As others have said, try a few of the free downloads until you find one you like, worth taking a bit of time over this. See also a DPR review of various softwares a couple of weeks ago for a starting point

Good luck/good shooting !

RT

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_Fotogrfr_
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Re: Advice on Photo Software
In reply to DistantView, Jun 10, 2013

DistantView wrote:

Hi

Whilst the perceived wisdom is that you have to shoot RAW to enable post processing, my view is slightly different

As is mine.  I shoot JPEG.  I post process.  I get great results (IMHO).

I use PS mostly, but also have PSP X5.

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Ed at Ridersite
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Re: Advice on Photo Software
In reply to jg1110, Jun 10, 2013

First off, I've never seen a photo that couldn't be improved with post processing.

I shot jpg only for four years and was quite happy post processing with Paint Shop Pro.  But, I knew from photos posted on this forum that I wasn't getting the most out of my shooting.  A year and a half ago, I decide to switch to RAW.  I decided on RAW only since it would force me to really dive in and learn the software.  I tried the Sony IDC and I have to say, if that was the only thing available, I'd go back to jpg.  It's clunky, slow, minimally featured and not very intuitive IMO.  I settled on Lightroom.  The main reason, there is quite a bit of good information and tutorials available on the web and I picked it up for $80.  There isn't much available on the finer points, but some books have good sections if you pick & choose.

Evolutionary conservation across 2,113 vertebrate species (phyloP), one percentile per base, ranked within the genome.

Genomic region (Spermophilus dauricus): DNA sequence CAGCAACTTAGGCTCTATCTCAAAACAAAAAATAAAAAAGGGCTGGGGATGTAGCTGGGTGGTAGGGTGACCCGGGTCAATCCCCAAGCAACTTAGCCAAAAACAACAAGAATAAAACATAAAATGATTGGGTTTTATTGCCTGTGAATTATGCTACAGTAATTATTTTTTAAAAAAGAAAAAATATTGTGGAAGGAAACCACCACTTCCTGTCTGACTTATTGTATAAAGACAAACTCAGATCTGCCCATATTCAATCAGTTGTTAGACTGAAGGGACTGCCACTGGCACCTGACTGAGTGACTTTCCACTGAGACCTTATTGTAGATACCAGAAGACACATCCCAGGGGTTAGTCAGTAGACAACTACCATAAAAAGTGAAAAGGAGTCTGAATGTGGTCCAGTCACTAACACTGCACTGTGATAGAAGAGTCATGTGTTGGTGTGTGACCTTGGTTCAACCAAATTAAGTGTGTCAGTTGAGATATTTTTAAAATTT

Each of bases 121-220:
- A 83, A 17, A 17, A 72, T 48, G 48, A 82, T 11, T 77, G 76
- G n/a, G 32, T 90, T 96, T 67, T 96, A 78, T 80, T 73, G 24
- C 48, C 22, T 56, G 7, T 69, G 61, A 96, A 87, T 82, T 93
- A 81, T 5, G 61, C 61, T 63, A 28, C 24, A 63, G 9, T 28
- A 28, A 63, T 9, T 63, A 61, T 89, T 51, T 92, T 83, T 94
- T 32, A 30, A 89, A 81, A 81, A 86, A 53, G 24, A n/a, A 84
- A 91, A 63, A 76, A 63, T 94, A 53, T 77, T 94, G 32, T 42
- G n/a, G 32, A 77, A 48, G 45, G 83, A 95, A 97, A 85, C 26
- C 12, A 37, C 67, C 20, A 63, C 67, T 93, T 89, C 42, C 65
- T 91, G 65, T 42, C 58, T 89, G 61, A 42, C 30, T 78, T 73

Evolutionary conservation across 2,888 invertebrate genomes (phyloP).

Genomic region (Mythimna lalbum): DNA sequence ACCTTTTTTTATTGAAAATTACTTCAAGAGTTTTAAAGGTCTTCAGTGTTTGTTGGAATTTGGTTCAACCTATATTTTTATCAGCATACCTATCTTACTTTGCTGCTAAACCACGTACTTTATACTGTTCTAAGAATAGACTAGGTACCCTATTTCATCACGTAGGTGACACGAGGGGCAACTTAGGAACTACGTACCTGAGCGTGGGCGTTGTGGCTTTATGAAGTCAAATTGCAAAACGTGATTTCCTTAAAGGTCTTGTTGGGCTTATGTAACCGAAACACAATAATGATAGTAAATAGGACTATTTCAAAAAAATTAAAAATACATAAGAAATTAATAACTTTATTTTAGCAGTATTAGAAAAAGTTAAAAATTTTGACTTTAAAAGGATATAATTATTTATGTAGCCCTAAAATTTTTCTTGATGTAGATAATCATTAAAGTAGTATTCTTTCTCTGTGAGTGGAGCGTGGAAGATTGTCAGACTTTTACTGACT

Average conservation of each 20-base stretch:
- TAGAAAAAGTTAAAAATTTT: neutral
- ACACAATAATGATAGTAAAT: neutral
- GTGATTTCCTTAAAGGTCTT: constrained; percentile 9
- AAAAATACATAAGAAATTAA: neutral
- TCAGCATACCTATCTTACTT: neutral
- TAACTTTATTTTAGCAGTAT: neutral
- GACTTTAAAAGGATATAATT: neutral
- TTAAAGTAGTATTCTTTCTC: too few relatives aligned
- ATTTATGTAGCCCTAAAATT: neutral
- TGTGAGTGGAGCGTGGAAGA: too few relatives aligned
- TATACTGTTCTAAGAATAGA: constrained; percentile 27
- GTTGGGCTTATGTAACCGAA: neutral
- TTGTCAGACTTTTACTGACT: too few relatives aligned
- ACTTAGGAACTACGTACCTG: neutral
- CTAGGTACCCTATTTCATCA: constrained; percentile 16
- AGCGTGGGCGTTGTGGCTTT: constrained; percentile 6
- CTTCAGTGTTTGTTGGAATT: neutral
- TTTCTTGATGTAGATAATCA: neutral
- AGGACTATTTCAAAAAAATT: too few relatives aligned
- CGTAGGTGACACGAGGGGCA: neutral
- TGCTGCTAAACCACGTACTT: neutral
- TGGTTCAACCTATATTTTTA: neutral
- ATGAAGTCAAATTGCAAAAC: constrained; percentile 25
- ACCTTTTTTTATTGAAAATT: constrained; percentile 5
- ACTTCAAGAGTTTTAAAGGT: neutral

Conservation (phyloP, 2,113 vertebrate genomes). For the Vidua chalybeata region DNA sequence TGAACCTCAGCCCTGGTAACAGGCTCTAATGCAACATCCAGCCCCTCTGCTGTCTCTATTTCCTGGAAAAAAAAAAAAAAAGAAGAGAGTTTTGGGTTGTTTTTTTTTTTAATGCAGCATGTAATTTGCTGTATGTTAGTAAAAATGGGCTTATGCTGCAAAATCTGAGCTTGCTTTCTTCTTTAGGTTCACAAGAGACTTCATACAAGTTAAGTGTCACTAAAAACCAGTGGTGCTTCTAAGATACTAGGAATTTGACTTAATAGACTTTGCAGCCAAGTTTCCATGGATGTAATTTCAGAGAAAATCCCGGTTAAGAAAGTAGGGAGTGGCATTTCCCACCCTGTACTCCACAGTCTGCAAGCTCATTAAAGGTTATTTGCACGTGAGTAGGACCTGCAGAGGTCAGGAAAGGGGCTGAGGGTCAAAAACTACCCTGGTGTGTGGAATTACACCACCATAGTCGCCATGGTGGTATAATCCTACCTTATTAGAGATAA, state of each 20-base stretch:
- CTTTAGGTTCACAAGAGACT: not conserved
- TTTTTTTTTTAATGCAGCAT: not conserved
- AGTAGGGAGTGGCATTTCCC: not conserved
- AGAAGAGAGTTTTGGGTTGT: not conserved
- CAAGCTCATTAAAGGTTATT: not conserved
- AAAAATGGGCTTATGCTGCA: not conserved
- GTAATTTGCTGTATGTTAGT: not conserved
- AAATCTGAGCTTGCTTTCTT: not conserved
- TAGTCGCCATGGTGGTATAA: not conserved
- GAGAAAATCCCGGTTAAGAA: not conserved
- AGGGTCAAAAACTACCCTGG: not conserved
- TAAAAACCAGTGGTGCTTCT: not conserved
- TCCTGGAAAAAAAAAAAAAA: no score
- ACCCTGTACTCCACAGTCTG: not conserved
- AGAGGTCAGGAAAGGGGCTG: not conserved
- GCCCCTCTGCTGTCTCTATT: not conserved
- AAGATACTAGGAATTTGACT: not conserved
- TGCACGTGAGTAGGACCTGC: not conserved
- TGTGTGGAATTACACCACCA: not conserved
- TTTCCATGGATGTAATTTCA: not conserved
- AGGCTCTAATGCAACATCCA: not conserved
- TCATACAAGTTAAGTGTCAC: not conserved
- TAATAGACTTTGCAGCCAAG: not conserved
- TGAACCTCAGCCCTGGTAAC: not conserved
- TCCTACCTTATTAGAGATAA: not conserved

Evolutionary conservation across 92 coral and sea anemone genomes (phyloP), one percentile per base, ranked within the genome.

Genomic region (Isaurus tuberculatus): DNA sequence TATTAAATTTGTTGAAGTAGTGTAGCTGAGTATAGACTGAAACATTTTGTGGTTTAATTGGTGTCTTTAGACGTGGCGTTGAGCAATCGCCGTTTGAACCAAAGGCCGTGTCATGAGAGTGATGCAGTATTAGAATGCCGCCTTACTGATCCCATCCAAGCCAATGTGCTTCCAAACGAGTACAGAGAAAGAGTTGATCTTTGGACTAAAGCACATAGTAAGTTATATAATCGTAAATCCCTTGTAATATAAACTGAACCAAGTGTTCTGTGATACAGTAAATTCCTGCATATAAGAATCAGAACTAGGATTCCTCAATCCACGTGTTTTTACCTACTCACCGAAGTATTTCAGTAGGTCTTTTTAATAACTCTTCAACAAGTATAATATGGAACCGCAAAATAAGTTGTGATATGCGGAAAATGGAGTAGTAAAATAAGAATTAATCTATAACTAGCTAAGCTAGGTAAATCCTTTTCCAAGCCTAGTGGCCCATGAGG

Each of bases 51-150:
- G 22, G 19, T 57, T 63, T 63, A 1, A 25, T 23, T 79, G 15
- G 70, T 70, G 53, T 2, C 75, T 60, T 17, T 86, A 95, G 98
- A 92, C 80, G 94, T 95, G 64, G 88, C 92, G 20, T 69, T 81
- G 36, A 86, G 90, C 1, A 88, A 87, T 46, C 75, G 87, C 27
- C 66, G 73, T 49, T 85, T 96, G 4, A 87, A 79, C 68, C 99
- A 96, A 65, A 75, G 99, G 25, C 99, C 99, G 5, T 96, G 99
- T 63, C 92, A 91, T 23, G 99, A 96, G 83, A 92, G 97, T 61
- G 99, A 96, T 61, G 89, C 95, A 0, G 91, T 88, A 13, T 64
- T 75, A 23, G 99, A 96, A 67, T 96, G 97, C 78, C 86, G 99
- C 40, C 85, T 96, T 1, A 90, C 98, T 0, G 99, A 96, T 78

To me, using LR takes no longer than using any other photo editor once you get used to it.

One advantage of shooting jpg is that you can use the in camera lens profiles - distortion, vignetting and CA.  This can be significant depending on your lens lineup.  LR doesn't have many profiles for Sony/Minolta lenses.  So, if your shoot a lot of architecture, LR might not be the best choice.